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Opinion >  Guest Opinion

Attorney General Bob Ferguson: Pharmaceutical industry must be held accountable for role in opioid crisis

By Attorney General Bob Ferguson

By Attorney General Bob Ferguson

I’m not sure what surprised me more about George Nethercutt’s piece, “The right way to battle opioid abuse in Washington state” (June 10) – his defense of opioid companies that made billions off the suffering of Washingtonians, or his confusion about which government agencies prosecute drug cartels.

Mr. Nethercutt, a former congressman and lobbyist, wants me to back off the pharmaceutical industry and our lawsuits to hold them accountable. That is not going to happen. Nethercutt’s views might be surprising – until you realize he received more than $100,000 in campaign donations from pharmaceutical companies over his political career. That includes $10,000 from OxyContin manufacturer Purdue Pharma right in the middle of the first wave of the opioid epidemic. It’s clear he hasn’t forgotten about those donations.

I don’t have space to fully enumerate the shocking conduct of these corporations in pursuit of profit, but they have plenty to answer for in court, and the public deserves a full airing of the truth. For example, OxyContin manufacturer Purdue Pharma trained its sales representatives to reassure prescribers that there is “no ceiling” on the amount of OxyContin a patient should be prescribed. Johnson & Johnson profited from deceptively marketing its own branded opioid drugs, and by developing and supplying the active opioid ingredients used by other opioid manufacturers, including Purdue Pharma. And the Drug Enforcement Administration repeatedly caught three opioid distributors that are among the most profitable corporations in the world – McKesson, Cardinal Health and AmerisourceBergen – for failing to stop and report suspicious opioid shipments. Instead of correcting their conduct, they adjusted their practices to let more drugs flow into impacted communities across the country.

These distributors’ actions impacted all of Washington – and hit Mr. Nethercutt’s former constituents especially hard. In 2008, opioid distributors shipped more prescriptions than there were people into nearly half of the counties Mr. Nethercutt represented in Congress, including Spokane, Okanogan, Pend Oreille, Columbia and Asotin. As a congressman, Nethercutt had an opportunity to bring these opioid companies in line. Unfortunately, he chose to collect their political donations and look the other way.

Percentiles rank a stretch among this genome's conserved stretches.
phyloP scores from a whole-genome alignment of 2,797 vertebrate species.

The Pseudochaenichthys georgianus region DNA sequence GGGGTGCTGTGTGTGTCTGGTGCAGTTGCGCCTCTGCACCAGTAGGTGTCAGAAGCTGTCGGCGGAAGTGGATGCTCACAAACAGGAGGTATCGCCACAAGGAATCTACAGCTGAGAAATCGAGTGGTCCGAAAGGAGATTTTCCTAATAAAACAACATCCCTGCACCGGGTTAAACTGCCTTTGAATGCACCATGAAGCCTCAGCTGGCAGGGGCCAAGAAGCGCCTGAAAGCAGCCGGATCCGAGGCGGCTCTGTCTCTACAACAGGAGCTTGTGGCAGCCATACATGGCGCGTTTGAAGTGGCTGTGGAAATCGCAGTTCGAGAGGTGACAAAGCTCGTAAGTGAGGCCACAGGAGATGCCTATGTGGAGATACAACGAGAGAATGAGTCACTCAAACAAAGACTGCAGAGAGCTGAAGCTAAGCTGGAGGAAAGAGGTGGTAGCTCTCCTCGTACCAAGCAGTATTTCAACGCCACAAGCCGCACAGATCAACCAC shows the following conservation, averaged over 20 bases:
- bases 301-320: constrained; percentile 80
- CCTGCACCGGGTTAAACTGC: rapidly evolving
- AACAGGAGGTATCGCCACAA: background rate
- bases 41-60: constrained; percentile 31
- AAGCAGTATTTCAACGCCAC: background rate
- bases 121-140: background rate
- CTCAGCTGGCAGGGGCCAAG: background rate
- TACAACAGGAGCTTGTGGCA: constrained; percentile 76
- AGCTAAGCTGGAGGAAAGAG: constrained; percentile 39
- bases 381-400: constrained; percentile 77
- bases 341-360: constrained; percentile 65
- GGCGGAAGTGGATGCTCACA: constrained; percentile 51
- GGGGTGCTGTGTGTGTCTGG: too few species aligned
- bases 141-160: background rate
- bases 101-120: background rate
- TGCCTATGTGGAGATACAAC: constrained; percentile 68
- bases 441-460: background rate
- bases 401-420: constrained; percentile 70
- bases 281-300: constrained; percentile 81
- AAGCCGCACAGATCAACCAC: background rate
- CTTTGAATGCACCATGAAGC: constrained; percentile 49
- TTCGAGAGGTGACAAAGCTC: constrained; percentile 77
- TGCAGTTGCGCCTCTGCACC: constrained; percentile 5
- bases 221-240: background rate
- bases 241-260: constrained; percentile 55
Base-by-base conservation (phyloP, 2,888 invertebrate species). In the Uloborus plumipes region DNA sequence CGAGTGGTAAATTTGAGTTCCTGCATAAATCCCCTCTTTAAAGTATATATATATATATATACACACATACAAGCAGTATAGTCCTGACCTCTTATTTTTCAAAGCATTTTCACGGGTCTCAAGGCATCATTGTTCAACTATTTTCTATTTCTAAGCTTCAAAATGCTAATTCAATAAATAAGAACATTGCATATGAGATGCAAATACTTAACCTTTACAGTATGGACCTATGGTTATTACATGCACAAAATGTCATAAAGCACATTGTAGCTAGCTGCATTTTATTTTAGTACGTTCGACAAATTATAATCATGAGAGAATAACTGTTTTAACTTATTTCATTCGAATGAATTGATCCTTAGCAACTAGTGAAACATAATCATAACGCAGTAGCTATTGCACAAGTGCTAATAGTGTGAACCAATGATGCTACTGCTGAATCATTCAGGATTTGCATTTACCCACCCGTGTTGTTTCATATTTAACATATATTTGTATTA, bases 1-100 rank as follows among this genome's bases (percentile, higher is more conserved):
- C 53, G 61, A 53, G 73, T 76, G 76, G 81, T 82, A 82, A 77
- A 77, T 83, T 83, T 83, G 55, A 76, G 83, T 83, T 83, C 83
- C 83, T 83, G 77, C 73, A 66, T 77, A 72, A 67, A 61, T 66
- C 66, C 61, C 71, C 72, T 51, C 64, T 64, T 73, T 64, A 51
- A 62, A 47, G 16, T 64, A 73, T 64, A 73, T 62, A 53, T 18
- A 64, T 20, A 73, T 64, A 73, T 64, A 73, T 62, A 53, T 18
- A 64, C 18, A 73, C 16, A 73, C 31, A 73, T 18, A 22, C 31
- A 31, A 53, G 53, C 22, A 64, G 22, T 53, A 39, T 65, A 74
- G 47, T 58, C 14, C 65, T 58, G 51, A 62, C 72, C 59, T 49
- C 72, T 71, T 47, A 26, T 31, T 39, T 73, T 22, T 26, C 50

Remarkably, Mr. Nethercutt now criticizes my lawsuits against these corporations. He cites a nameless “attorney who was involved in similar litigation in Oklahoma” taking issue with one of our legal claims. What he doesn’t tell readers is that an Oklahoma judge presiding over that trial had a very different opinion than Nethercutt’s anonymous attorney. The judge agreed with the Oklahoma attorney general, including the “public nuisance” claim Mr. Nethercutt dislikes, and awarded nearly half a billion dollars in damages.

Mr. Nethercutt’s central premise is that I should not be taking these corporations to trial. Rather, my office should direct our resources toward criminal investigations and prosecution of drug cartels. His argument makes no sense for a very simple reason – it’s impossible. I do not have the authority to initiate such investigations and prosecutions. What I can do, however, is hold powerful corporate interests accountable to the Washingtonians they harmed. And that’s precisely what I’m doing.

To that end, we have a trial in September against the three largest opioid distributors, and another trial in January against Johnson & Johnson. These companies need to testify in court under oath and be held accountable for their actions.

I have had too many heartbreaking conversations with family members devastated by the opioid crisis. They approach me at community events and tell me about the loved ones they lost, and those they fear losing. The majority of their stories start with prescription opioids. Those responsible for this epidemic must face accountability and pay for the harm they caused. George Nethercutt’s time would be better spent listening to individuals impacted by the opioid epidemic rather than penning an uninformed and factually inaccurate op-ed that minimizes the illegal conduct of huge corporations that harm Washingtonians.

Bob Ferguson is the Washington state attorney general.

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